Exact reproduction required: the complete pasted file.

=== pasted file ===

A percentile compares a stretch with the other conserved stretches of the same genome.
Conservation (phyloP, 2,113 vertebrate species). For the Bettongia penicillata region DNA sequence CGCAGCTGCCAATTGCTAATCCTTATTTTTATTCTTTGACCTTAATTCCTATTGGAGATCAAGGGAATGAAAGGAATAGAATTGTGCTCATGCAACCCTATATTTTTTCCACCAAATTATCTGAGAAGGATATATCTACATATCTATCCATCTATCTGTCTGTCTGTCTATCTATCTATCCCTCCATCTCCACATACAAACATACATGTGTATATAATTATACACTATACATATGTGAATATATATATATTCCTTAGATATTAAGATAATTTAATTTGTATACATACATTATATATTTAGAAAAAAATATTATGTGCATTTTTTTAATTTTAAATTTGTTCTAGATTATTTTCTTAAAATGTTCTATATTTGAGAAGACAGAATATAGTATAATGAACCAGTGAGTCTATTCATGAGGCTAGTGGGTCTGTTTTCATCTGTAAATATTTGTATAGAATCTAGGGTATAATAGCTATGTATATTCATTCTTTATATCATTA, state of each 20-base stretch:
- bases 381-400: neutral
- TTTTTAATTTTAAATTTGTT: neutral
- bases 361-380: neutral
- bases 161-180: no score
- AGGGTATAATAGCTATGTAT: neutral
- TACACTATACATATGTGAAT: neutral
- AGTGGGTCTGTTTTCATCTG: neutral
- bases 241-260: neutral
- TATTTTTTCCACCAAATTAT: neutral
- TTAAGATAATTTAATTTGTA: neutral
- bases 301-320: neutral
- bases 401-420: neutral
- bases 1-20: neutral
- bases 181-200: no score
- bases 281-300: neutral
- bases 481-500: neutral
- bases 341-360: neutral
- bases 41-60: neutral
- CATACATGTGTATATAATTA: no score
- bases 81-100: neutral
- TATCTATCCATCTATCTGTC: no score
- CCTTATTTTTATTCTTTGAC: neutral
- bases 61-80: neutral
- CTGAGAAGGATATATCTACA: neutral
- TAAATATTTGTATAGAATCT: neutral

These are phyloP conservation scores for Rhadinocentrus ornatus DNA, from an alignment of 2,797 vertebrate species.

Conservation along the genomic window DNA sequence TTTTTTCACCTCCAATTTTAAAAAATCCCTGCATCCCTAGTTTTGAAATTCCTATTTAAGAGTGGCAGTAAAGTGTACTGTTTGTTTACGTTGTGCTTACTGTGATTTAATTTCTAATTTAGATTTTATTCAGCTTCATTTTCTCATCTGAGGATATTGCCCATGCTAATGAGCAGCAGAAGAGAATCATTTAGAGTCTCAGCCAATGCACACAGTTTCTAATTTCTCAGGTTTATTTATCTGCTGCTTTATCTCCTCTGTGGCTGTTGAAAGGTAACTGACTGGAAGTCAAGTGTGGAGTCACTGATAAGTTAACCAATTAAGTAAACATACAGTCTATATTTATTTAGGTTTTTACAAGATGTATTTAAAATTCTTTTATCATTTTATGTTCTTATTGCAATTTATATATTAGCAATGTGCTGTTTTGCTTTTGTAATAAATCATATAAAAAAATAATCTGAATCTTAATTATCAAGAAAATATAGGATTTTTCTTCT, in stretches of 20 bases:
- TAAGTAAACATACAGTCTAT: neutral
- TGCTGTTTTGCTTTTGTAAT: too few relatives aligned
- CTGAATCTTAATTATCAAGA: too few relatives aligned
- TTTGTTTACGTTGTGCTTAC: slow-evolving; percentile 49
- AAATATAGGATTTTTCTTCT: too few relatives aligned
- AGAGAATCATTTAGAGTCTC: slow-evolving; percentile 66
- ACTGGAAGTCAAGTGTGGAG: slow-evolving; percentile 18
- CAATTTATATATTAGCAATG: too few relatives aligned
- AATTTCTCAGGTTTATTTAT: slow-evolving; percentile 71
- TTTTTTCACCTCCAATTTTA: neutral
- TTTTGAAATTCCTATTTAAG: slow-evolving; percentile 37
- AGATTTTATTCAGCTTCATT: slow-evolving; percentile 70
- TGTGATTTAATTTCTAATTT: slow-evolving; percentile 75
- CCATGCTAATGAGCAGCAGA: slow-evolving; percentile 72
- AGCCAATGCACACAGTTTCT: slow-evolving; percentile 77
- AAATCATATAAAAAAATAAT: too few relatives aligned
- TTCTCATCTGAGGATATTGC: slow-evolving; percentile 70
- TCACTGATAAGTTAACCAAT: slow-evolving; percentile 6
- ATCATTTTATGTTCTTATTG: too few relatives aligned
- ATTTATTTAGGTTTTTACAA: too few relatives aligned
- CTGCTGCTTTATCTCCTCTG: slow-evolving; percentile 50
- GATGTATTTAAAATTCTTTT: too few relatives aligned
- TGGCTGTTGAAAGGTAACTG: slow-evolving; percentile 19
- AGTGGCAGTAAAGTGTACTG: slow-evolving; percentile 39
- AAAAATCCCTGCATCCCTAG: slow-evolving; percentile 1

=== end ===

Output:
A percentile compares a stretch with the other conserved stretches of the same genome.
Conservation (phyloP, 2,113 vertebrate species). For the Bettongia penicillata region DNA sequence CGCAGCTGCCAATTGCTAATCCTTATTTTTATTCTTTGACCTTAATTCCTATTGGAGATCAAGGGAATGAAAGGAATAGAATTGTGCTCATGCAACCCTATATTTTTTCCACCAAATTATCTGAGAAGGATATATCTACATATCTATCCATCTATCTGTCTGTCTGTCTATCTATCTATCCCTCCATCTCCACATACAAACATACATGTGTATATAATTATACACTATACATATGTGAATATATATATATTCCTTAGATATTAAGATAATTTAATTTGTATACATACATTATATATTTAGAAAAAAATATTATGTGCATTTTTTTAATTTTAAATTTGTTCTAGATTATTTTCTTAAAATGTTCTATATTTGAGAAGACAGAATATAGTATAATGAACCAGTGAGTCTATTCATGAGGCTAGTGGGTCTGTTTTCATCTGTAAATATTTGTATAGAATCTAGGGTATAATAGCTATGTATATTCATTCTTTATATCATTA, state of each 20-base stretch:
- bases 381-400: neutral
- TTTTTAATTTTAAATTTGTT: neutral
- bases 361-380: neutral
- bases 161-180: no score
- AGGGTATAATAGCTATGTAT: neutral
- TACACTATACATATGTGAAT: neutral
- AGTGGGTCTGTTTTCATCTG: neutral
- bases 241-260: neutral
- TATTTTTTCCACCAAATTAT: neutral
- TTAAGATAATTTAATTTGTA: neutral
- bases 301-320: neutral
- bases 401-420: neutral
- bases 1-20: neutral
- bases 181-200: no score
- bases 281-300: neutral
- bases 481-500: neutral
- bases 341-360: neutral
- bases 41-60: neutral
- CATACATGTGTATATAATTA: no score
- bases 81-100: neutral
- TATCTATCCATCTATCTGTC: no score
- CCTTATTTTTATTCTTTGAC: neutral
- bases 61-80: neutral
- CTGAGAAGGATATATCTACA: neutral
- TAAATATTTGTATAGAATCT: neutral

These are phyloP conservation scores for Rhadinocentrus ornatus DNA, from an alignment of 2,797 vertebrate species.

Conservation along the genomic window DNA sequence TTTTTTCACCTCCAATTTTAAAAAATCCCTGCATCCCTAGTTTTGAAATTCCTATTTAAGAGTGGCAGTAAAGTGTACTGTTTGTTTACGTTGTGCTTACTGTGATTTAATTTCTAATTTAGATTTTATTCAGCTTCATTTTCTCATCTGAGGATATTGCCCATGCTAATGAGCAGCAGAAGAGAATCATTTAGAGTCTCAGCCAATGCACACAGTTTCTAATTTCTCAGGTTTATTTATCTGCTGCTTTATCTCCTCTGTGGCTGTTGAAAGGTAACTGACTGGAAGTCAAGTGTGGAGTCACTGATAAGTTAACCAATTAAGTAAACATACAGTCTATATTTATTTAGGTTTTTACAAGATGTATTTAAAATTCTTTTATCATTTTATGTTCTTATTGCAATTTATATATTAGCAATGTGCTGTTTTGCTTTTGTAATAAATCATATAAAAAAATAATCTGAATCTTAATTATCAAGAAAATATAGGATTTTTCTTCT, in stretches of 20 bases:
- TAAGTAAACATACAGTCTAT: neutral
- TGCTGTTTTGCTTTTGTAAT: too few relatives aligned
- CTGAATCTTAATTATCAAGA: too few relatives aligned
- TTTGTTTACGTTGTGCTTAC: slow-evolving; percentile 49
- AAATATAGGATTTTTCTTCT: too few relatives aligned
- AGAGAATCATTTAGAGTCTC: slow-evolving; percentile 66
- ACTGGAAGTCAAGTGTGGAG: slow-evolving; percentile 18
- CAATTTATATATTAGCAATG: too few relatives aligned
- AATTTCTCAGGTTTATTTAT: slow-evolving; percentile 71
- TTTTTTCACCTCCAATTTTA: neutral
- TTTTGAAATTCCTATTTAAG: slow-evolving; percentile 37
- AGATTTTATTCAGCTTCATT: slow-evolving; percentile 70
- TGTGATTTAATTTCTAATTT: slow-evolving; percentile 75
- CCATGCTAATGAGCAGCAGA: slow-evolving; percentile 72
- AGCCAATGCACACAGTTTCT: slow-evolving; percentile 77
- AAATCATATAAAAAAATAAT: too few relatives aligned
- TTCTCATCTGAGGATATTGC: slow-evolving; percentile 70
- TCACTGATAAGTTAACCAAT: slow-evolving; percentile 6
- ATCATTTTATGTTCTTATTG: too few relatives aligned
- ATTTATTTAGGTTTTTACAA: too few relatives aligned
- CTGCTGCTTTATCTCCTCTG: slow-evolving; percentile 50
- GATGTATTTAAAATTCTTTT: too few relatives aligned
- TGGCTGTTGAAAGGTAACTG: slow-evolving; percentile 19
- AGTGGCAGTAAAGTGTACTG: slow-evolving; percentile 39
- AAAAATCCCTGCATCCCTAG: slow-evolving; percentile 1